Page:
Googling the past: how I uncovered prehistoric remains from my office

Wednesday, 11 January 2012

Archaeology is the study of the remains of the past but has long been predatory on the sciences and their ever-growing technologies. I was brought up as a student in 1970s Britain, when we learned of the wonderful revelations to be made through aerial viewing of almost any human landscape.

Killing the Kodak moment … is the iPhone really to blame?

Monday, 9 January 2012

According to the Wall Street Journal, camera manufacturer Kodak is preparing to file for Chapter 11 bankruptcy, following a long struggle to maintain any sort of viable business.

David Glance

Top ten tech predictions for 2012 … and how to interpret them

Wednesday, 4 January 2012

Around this time of year you see plenty of articles (such as this one) reflecting on notable technologies and events of the year now gone. Such pieces will also attempt to predict the events of the year just started.

Christine Bryant First Year Adviser, Diversity and Transition Student Services

Finding the ideal job

Thursday, 1 December 2011

A Love Affair

Confucius philosophised that if you find the job you love you'll never work a day in your life. Although inspirational and, on first glance, straightforward, the sad truth is that doing what you love is the dream of many, but the reality of few. Approximately one year ago I went from being one of many to one of the select few.

Emma Greeney, Academic Policy Services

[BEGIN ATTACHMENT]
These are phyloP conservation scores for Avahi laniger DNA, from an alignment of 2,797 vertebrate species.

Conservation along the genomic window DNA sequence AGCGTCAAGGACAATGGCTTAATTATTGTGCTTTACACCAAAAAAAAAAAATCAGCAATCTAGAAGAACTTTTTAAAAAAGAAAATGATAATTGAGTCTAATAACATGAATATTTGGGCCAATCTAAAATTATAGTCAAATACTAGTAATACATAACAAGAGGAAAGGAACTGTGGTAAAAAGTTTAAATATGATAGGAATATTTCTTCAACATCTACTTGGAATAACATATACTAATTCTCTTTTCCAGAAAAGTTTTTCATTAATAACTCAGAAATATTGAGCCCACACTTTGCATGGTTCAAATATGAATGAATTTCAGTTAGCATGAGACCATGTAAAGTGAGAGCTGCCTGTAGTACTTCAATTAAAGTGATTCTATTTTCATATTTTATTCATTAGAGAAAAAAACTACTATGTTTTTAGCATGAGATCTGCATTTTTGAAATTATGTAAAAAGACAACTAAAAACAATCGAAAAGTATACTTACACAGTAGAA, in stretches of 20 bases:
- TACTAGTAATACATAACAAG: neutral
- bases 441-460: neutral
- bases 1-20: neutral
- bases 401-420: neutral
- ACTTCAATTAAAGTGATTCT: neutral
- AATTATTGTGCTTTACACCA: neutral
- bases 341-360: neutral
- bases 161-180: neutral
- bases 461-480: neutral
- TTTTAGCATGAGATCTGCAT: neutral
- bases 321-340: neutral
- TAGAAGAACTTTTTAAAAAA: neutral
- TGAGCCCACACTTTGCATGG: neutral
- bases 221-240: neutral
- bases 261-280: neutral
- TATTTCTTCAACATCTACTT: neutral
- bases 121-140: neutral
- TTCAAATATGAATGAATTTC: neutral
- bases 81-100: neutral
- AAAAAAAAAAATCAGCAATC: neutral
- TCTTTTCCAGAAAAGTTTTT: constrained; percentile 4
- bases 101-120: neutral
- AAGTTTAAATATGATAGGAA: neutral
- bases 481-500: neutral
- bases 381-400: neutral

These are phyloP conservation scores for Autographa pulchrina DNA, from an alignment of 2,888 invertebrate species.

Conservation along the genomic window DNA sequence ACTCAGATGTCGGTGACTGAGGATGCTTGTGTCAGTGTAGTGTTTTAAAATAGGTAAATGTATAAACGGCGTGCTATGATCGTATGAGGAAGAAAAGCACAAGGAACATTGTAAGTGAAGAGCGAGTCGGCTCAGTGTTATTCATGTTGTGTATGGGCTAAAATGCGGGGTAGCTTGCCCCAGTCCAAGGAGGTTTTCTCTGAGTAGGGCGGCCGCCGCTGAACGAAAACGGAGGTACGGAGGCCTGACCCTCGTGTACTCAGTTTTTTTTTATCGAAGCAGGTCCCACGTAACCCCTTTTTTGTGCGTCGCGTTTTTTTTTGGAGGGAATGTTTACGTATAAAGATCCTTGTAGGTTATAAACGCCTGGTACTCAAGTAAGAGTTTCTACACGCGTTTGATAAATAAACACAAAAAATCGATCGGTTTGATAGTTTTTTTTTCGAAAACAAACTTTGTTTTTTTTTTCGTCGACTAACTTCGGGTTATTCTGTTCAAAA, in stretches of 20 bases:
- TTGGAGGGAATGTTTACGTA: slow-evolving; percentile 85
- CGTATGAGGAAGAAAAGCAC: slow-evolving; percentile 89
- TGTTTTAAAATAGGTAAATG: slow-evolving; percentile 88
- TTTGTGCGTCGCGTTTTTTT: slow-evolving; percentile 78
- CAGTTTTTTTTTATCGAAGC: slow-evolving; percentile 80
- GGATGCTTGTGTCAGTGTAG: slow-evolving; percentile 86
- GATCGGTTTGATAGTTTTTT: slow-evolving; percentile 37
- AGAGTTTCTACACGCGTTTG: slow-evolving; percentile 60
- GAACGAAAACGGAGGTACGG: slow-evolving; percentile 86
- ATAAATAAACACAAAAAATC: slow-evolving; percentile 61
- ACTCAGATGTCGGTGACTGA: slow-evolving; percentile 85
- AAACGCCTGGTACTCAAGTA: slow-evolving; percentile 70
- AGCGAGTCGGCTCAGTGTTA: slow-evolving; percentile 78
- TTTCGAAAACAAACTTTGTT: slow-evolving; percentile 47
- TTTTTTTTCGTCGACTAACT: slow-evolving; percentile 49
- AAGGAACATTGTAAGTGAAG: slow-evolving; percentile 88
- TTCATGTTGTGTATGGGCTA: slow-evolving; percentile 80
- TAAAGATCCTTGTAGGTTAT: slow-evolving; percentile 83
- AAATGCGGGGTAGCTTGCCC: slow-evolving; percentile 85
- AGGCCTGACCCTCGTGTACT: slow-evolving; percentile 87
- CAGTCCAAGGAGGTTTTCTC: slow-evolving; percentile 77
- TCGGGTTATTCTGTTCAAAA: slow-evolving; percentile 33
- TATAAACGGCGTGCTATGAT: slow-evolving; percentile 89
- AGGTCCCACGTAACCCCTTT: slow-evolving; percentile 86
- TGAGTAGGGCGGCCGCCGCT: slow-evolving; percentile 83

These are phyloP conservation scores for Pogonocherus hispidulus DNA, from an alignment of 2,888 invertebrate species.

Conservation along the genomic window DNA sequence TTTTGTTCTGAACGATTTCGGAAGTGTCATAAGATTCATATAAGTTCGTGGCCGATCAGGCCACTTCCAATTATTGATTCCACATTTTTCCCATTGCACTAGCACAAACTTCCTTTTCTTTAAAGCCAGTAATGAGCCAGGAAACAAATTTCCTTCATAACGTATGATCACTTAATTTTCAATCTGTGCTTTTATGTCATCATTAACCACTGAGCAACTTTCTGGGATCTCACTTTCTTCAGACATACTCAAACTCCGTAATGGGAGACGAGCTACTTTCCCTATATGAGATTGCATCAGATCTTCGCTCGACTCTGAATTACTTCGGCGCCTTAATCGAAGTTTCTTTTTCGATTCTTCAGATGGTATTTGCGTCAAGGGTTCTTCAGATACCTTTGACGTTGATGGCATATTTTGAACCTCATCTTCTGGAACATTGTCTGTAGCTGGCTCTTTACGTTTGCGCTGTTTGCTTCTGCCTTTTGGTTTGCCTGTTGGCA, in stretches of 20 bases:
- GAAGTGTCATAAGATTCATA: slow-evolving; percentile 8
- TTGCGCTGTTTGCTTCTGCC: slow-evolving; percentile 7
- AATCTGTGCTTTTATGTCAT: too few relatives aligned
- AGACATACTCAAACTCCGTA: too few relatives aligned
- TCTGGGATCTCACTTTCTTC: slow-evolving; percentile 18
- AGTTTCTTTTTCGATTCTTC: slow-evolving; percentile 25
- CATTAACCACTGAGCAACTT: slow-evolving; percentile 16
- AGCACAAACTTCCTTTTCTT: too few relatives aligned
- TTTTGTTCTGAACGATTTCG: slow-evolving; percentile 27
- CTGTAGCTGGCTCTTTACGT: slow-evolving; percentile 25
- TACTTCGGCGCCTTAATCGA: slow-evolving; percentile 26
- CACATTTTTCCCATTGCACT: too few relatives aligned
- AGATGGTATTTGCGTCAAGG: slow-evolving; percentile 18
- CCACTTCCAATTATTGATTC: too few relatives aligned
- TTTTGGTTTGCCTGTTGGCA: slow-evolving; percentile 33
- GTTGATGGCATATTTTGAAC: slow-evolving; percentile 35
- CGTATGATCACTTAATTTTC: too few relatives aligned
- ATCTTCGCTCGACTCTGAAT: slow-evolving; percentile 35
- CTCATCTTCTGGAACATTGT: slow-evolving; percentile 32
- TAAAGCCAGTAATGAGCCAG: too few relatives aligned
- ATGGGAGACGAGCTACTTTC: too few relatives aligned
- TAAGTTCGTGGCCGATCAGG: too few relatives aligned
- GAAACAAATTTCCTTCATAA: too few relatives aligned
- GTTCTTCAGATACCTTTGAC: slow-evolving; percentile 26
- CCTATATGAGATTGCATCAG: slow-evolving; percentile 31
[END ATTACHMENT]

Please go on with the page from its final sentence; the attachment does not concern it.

Think global, study local

Wednesday, 2 November 2011

Early in 2010, during my time as Guild President, I was lucky enough to travel to India with nine other Australians as part of a Government/Australia India Business Council sponsored Youth Delegation.

Dr Pauline Grierson, School of Plant Biology and Ecosystems Research Group

Real science among the red dirt

Monday, 22 August 2011

Recently I went to see the movie Red Dog, which is set in the Pilbara, a place very close to my heart.

This gentle film captured not just the joys of living with a cheeky kelpie who does exactly as it pleases (also close to my heart) but how the shimmering horizon beckons, where blue sky sweeps across a red and yellow landscape and where the red dust gets under your skin - and just about everywhere else.

Professor Simone Pettigrew

Traffic stoppers in the supermarket aisle

Thursday, 4 August 2011

Alarming increases in obesity and the accompanying concerns of heart disease, diabetes, and cancer have triggered warning bells among the nation's policy makers. The need to do something is obvious - exactly how to approach this complex and contentious issue is less clear.

Winthrop Professor Peter Eastwood

Centre for Sleep Science official opening speech by Winthrop Professor Peter Eastwood

Wednesday, 8 June 2011

For many years Western Australia has been a leader in Australia in sleep medicine - this new facility provides a unique opportunity for Western Australia to now be at the forefront of sleep research and sleep education.

Professorial Fellow Stephan Lewandowsky

Climate change logic lost in translation

Thursday, 19 May 2011

Quick, consider the following: all polar bears are animals. Some animals are white.

Therefore, some polar bears are white. Is this conclusion logically implied or not?

Tim Shanahan - Director, Energy and Minerals Institute

Let’s break the cycle of benign neglect

Wednesday, 18 May 2011

The American poet Robert Frost famously wrote about finding and taking the road less travelled. Increasingly the literal interpretation of these lines is becoming more challenging to find in our city.